New design for Maastricht Museum

Maastricht Museum has been redesigned to better meet visitors’ demands. Hidden stories about General Dibbets, Jan Pieter Minckelers and the Momus are now featured. World War I and World War II are also topics frequently mentioned on the museum’s visitor response forms. The impact of the war on Maastricht and its people is highlighted. For now, the timeline ends in 1992 when the Maastricht European Treaty was signed at the Gouvernement building.

From medieval fortress to Maastricht Treaty
There is also a new focus on Maastricht in the Middle Ages: magnificent burial gifts as well as other objects from the museum’s own collection illustrate the religious as well as secular culture in the economically prosperous city. Maastricht’s history as a fortified city is spotlighted from the perspective of both soldiers and civilians. A large fortress map is being added to the display containing the old city keys linked to the city gates drawn on the map. We explain the significance of the Maastricht Treaty as well as the events in the city through newspaper articles, photographs and personal items on loan from people who were part of the Euro Summit at the time. This part of the museum was designed in collaboration with Studio Europa.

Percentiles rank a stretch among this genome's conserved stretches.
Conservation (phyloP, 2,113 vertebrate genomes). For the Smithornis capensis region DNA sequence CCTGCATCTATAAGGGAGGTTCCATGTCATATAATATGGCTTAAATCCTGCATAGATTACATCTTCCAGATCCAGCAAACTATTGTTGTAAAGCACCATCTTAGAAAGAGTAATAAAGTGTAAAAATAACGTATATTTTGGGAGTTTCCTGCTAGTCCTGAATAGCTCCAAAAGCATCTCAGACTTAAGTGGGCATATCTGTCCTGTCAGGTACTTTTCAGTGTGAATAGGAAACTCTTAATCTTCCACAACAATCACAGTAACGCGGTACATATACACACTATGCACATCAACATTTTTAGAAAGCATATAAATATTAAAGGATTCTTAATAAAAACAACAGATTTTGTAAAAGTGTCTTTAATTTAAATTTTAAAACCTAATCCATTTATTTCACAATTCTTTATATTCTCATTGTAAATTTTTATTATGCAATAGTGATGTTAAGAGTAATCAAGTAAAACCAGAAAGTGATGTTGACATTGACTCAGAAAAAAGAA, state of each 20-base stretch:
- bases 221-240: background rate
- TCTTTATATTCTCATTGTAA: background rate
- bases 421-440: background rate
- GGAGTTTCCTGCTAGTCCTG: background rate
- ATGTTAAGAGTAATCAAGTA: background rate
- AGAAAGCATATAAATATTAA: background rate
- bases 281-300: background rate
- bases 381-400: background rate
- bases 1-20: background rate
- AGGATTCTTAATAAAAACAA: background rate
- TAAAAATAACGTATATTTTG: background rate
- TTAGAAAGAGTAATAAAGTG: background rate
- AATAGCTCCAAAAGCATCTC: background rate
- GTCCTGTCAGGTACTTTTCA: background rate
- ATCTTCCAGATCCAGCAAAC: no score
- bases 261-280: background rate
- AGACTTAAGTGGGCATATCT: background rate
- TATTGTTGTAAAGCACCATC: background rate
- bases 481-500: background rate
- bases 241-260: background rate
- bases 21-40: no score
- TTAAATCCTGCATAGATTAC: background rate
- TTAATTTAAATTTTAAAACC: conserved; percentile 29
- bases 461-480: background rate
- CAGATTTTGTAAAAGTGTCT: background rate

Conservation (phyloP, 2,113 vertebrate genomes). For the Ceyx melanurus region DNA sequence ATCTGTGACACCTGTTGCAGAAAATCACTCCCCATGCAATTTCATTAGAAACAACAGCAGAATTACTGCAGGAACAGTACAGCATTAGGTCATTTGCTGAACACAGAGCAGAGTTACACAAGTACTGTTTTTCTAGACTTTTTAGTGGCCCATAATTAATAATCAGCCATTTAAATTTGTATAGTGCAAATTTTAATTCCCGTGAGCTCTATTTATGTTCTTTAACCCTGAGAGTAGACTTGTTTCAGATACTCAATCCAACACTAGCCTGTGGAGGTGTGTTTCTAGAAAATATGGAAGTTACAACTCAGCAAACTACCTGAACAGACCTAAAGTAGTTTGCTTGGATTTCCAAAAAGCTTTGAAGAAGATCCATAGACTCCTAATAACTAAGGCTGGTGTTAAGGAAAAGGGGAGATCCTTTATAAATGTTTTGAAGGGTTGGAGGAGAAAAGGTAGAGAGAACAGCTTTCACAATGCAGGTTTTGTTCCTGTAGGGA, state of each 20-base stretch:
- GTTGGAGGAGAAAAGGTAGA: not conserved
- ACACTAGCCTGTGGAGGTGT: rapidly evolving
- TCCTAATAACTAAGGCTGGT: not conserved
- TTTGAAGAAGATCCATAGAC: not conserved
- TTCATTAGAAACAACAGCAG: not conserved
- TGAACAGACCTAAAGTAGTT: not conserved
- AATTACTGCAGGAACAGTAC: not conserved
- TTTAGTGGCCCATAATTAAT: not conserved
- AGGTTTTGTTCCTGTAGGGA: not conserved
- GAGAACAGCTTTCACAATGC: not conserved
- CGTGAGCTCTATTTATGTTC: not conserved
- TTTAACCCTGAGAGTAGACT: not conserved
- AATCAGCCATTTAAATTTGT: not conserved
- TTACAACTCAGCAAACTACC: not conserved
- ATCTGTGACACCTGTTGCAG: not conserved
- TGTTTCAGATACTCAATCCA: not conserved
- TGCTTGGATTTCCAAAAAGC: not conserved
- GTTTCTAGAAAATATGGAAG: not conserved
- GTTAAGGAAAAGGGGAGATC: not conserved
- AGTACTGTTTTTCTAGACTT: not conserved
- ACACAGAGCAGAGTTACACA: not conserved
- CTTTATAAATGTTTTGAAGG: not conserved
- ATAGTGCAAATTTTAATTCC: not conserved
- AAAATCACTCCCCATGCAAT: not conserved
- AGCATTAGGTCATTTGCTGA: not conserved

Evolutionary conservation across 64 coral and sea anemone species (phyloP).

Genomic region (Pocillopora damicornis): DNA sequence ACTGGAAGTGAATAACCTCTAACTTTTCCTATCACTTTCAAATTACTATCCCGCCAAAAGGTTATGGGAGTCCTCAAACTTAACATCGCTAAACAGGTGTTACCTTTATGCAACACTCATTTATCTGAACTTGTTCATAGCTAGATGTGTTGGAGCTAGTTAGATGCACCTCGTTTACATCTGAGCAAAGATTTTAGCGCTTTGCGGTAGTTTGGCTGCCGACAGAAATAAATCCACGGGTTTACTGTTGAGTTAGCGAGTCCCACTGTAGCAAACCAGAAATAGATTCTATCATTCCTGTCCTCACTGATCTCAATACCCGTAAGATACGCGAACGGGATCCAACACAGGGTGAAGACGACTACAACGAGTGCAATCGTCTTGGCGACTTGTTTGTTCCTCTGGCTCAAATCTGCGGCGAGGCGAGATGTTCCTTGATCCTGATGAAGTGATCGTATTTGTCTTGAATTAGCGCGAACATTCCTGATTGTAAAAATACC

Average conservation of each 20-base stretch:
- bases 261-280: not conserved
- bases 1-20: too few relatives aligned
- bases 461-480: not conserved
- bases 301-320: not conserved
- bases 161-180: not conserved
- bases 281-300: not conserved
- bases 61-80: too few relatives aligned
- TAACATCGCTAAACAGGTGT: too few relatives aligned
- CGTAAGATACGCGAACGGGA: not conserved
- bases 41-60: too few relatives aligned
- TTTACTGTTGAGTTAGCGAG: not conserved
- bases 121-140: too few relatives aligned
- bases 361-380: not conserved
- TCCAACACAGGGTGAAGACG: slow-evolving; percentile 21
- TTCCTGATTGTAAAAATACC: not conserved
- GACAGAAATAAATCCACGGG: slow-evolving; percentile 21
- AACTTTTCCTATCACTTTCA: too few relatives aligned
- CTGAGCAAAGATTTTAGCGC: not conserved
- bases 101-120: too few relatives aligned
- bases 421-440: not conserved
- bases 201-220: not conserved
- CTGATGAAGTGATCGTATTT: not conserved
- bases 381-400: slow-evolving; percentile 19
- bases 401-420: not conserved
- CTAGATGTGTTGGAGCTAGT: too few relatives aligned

Designer Piet Stockmans
Our beautiful ceramics display cases showcasing pottery from the Sphinx, Mosa and Societé Céramique factories are supplemented by works by designer Piet Stockmans. From 1966 to 1989, he was an industrial designer at the porcelain factory Royal Mosa in Maastricht. Another addition to the Maastricht Museum timeline is the development of pottery in Maastricht from prehistory through the centuries.

So much to see!
At the Maastricht Museum, you’ll discover Maastricht’s history. The timeline of the permanent exhibit takes you through major themes characterising the city’s history, from prehistory, Roman times, the Middle Ages and fortified city and factory town, to the Maastricht Treaty in 1992. We also tell the hidden stories of Maastricht in the form of surprising temporary exhibits.

These new additions and enrichments in response to visitors’ wishes help lay an interesting foundation for the Maastricht Museum. A foundation that can and should be admired and criticised, but also supplemented and changed. After all, Maastricht Museum is there for Maastricht, but it is also added to by the residents of Maastricht.

Come visit the museum; we’d love to hear what you think.